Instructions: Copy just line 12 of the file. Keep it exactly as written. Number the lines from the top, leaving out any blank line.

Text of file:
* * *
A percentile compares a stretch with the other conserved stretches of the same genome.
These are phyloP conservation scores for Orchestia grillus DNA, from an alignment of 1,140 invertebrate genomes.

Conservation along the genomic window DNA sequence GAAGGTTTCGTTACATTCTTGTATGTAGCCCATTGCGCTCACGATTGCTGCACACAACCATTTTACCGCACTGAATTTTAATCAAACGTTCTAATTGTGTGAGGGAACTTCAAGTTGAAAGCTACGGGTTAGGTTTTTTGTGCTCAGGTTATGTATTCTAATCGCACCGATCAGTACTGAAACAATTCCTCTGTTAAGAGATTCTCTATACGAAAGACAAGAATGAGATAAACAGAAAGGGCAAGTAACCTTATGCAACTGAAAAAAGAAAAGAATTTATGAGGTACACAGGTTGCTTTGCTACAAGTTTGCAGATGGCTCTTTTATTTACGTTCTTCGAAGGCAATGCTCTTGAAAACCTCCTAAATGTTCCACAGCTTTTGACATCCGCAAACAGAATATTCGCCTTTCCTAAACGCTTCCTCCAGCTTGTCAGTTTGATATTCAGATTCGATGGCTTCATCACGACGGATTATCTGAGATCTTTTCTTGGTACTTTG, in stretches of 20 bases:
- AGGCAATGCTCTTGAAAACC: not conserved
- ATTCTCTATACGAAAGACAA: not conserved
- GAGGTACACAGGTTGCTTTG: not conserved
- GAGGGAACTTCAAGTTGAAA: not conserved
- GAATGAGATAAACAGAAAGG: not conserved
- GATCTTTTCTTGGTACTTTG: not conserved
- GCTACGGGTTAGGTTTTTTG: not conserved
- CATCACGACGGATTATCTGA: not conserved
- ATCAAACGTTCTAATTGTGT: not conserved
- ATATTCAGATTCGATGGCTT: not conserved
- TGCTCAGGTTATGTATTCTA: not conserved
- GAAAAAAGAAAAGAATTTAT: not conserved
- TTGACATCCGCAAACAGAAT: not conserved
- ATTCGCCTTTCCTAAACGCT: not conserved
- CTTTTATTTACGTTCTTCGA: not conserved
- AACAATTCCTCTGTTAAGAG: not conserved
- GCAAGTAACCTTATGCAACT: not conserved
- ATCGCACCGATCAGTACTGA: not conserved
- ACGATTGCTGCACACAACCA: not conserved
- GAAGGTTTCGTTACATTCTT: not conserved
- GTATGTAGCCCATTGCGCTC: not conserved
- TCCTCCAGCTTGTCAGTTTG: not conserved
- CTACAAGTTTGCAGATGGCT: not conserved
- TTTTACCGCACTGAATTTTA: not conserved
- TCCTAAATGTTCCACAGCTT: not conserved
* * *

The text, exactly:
- ATCAAACGTTCTAATTGTGT: not conserved